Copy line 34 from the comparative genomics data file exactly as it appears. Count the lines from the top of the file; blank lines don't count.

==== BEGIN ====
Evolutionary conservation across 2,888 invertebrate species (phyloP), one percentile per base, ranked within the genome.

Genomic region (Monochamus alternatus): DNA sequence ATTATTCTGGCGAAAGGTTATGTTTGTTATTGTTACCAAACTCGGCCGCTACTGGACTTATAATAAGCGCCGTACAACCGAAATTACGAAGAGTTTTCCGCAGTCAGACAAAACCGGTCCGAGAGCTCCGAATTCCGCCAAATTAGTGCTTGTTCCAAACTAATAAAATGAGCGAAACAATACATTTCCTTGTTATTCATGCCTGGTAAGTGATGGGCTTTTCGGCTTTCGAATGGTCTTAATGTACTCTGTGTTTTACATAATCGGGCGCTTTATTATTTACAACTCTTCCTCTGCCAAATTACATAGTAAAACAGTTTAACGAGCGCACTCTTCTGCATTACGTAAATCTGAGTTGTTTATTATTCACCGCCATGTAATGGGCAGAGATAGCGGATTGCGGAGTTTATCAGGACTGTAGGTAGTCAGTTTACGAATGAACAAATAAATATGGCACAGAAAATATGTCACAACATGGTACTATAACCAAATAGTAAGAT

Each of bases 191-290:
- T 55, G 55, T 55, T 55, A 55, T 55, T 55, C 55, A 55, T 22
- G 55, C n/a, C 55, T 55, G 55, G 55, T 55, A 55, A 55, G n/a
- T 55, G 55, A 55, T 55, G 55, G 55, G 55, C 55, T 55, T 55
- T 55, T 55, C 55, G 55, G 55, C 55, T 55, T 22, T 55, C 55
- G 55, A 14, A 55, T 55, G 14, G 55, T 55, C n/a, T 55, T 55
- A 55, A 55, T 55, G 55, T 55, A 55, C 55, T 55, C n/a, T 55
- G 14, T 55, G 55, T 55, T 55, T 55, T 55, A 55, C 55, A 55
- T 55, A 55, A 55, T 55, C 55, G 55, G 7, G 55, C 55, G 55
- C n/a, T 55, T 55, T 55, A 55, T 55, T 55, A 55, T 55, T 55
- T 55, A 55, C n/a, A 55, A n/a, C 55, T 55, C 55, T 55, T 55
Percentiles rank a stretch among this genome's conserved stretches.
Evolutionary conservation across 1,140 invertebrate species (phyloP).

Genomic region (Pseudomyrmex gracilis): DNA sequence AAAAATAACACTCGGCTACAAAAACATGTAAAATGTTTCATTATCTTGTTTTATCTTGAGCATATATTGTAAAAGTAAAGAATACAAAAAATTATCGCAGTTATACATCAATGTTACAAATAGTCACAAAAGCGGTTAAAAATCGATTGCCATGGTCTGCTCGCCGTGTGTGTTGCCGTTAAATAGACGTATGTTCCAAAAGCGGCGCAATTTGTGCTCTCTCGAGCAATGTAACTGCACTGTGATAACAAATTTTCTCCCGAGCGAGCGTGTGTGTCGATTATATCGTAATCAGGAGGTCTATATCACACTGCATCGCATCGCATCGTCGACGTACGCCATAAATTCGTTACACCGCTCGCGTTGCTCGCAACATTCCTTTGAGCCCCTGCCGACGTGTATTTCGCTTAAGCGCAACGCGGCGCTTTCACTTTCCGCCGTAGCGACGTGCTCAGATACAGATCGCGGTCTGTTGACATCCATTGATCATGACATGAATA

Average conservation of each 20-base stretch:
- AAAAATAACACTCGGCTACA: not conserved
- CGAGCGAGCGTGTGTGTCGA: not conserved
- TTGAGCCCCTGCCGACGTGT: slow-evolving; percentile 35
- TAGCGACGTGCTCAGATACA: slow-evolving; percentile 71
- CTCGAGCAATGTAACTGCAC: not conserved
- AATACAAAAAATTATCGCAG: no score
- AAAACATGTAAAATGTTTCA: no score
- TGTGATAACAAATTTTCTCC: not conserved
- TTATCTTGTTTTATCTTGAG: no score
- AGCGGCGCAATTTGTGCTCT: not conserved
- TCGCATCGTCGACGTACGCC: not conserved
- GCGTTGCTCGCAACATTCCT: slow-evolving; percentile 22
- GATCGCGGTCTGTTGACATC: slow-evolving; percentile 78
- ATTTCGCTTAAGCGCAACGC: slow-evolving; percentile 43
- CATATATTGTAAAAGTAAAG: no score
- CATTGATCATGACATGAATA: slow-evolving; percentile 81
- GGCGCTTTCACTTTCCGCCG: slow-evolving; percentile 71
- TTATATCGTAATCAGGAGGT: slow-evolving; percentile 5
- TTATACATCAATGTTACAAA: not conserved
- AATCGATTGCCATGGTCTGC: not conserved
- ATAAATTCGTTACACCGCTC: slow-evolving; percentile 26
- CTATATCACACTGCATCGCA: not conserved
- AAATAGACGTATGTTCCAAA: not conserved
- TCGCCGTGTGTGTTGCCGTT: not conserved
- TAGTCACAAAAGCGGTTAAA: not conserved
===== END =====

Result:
- GGCGCTTTCACTTTCCGCCG: slow-evolving; percentile 71